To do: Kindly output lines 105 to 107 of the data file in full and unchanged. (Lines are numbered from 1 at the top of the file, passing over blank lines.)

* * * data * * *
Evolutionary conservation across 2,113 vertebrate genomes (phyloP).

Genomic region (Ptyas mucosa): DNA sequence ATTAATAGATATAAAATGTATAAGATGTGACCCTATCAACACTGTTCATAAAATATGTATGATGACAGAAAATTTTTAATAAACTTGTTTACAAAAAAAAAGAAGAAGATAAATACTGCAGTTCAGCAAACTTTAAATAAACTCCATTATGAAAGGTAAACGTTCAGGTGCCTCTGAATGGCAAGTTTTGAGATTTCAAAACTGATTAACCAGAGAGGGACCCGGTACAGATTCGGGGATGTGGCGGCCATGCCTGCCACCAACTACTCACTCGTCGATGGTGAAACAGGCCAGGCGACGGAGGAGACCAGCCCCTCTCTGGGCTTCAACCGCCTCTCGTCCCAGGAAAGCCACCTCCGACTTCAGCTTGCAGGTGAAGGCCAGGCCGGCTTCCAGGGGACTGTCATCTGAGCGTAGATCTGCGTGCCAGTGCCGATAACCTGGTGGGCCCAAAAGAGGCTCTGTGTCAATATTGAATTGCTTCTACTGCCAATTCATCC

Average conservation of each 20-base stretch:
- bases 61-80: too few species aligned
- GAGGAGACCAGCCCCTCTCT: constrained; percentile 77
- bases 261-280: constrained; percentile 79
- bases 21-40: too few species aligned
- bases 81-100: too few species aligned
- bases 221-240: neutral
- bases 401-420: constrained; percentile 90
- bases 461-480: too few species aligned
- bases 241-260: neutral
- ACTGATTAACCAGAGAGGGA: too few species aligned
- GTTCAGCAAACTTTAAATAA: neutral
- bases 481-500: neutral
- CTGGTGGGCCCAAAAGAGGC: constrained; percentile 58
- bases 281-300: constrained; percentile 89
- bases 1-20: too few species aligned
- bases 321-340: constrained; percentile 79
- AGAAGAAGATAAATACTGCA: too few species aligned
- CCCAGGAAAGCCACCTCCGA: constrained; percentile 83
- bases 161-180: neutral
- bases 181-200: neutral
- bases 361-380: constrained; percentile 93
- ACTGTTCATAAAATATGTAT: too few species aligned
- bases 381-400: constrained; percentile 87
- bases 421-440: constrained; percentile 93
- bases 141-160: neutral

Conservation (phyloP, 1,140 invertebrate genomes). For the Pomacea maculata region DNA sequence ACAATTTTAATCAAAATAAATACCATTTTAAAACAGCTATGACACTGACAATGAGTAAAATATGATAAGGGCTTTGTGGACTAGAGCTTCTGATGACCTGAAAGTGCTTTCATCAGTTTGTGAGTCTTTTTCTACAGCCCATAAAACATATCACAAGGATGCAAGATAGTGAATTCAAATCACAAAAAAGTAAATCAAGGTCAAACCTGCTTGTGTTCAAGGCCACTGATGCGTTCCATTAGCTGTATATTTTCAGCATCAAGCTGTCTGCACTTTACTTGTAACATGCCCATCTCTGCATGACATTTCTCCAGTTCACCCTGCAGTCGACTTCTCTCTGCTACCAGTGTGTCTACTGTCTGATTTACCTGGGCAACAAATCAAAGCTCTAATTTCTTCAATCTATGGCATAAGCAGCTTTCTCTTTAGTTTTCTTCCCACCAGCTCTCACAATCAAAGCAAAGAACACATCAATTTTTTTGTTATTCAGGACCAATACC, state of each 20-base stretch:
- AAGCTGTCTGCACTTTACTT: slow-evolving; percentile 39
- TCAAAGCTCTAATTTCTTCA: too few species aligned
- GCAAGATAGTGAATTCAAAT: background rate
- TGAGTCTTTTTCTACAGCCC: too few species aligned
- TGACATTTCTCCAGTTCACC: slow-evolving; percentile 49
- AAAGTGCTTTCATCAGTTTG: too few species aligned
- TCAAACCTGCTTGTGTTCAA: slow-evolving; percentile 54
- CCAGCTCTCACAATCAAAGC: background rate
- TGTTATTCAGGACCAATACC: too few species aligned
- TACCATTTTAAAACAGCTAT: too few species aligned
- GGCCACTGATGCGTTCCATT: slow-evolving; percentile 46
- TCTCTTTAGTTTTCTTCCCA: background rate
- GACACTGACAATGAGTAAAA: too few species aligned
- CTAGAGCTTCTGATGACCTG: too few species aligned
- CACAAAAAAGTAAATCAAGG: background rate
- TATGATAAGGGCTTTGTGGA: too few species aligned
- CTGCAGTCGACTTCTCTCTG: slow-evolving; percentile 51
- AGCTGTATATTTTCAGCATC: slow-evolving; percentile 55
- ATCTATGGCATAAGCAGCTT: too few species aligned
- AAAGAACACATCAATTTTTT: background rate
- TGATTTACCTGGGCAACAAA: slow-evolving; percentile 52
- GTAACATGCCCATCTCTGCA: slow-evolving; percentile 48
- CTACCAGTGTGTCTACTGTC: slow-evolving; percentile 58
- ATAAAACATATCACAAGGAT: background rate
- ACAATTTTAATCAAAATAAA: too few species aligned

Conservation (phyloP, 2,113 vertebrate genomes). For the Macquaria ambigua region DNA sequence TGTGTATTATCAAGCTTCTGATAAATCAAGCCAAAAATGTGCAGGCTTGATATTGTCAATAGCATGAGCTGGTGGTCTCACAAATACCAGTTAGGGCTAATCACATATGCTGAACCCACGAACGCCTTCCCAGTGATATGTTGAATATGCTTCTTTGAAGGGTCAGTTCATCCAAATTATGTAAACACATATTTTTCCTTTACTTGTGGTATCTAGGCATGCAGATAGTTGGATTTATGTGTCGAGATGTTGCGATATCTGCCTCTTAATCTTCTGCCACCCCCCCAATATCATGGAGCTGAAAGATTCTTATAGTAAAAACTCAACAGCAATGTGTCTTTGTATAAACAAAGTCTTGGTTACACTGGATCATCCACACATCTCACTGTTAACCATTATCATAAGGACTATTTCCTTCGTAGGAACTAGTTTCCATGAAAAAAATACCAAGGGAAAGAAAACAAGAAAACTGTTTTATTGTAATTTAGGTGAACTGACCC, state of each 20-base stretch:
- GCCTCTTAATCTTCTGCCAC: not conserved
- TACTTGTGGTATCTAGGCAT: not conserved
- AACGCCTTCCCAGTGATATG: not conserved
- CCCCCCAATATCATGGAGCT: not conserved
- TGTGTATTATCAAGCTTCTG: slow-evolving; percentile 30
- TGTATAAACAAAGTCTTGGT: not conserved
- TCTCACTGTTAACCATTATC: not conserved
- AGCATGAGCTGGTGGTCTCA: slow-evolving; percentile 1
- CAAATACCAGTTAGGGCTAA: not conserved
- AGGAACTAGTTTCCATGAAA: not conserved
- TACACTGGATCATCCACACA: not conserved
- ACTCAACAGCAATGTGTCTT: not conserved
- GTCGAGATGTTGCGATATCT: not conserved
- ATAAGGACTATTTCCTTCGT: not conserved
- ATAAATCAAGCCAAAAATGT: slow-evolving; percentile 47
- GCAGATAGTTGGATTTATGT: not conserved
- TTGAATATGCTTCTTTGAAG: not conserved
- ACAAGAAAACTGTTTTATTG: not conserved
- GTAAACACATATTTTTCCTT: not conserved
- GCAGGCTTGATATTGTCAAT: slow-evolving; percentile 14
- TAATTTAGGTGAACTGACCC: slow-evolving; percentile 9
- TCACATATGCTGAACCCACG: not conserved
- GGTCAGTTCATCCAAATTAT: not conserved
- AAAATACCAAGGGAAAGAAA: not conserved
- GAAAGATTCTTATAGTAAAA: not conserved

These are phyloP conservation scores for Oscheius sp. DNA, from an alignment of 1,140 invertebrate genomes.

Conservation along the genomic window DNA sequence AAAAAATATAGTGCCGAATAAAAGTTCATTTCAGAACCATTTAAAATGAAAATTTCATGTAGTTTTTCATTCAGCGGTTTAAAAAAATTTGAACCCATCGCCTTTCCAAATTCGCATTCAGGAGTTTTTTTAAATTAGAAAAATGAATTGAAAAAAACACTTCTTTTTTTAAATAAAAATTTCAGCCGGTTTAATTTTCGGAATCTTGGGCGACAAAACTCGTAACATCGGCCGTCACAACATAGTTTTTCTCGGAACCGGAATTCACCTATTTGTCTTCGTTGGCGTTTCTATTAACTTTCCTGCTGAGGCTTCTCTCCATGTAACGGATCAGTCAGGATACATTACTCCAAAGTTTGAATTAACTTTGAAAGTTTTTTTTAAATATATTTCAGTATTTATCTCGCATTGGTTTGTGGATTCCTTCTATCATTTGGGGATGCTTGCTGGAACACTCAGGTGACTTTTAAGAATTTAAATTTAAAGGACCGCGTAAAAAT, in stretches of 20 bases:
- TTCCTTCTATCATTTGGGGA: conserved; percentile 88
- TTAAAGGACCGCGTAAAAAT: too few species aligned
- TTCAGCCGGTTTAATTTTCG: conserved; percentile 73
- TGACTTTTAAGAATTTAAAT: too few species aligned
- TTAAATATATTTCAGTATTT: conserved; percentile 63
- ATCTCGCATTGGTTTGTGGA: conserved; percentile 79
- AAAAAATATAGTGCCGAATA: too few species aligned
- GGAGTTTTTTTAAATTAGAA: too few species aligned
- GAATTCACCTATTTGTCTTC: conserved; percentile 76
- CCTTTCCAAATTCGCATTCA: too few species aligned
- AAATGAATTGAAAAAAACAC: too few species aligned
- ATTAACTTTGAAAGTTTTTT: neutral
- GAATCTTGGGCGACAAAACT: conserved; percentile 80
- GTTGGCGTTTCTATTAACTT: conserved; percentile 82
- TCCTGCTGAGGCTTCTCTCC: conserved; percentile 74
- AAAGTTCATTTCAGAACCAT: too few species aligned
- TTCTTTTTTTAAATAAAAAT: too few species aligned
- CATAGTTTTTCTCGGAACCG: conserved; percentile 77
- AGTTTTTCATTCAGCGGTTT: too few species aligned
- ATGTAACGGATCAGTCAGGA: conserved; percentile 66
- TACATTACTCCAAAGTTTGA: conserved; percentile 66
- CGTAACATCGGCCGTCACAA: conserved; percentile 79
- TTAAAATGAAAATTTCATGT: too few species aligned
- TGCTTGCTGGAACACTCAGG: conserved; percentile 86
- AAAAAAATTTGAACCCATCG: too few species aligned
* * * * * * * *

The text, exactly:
- TTAAAATGAAAATTTCATGT: too few species aligned
- TGCTTGCTGGAACACTCAGG: conserved; percentile 86
- AAAAAAATTTGAACCCATCG: too few species aligned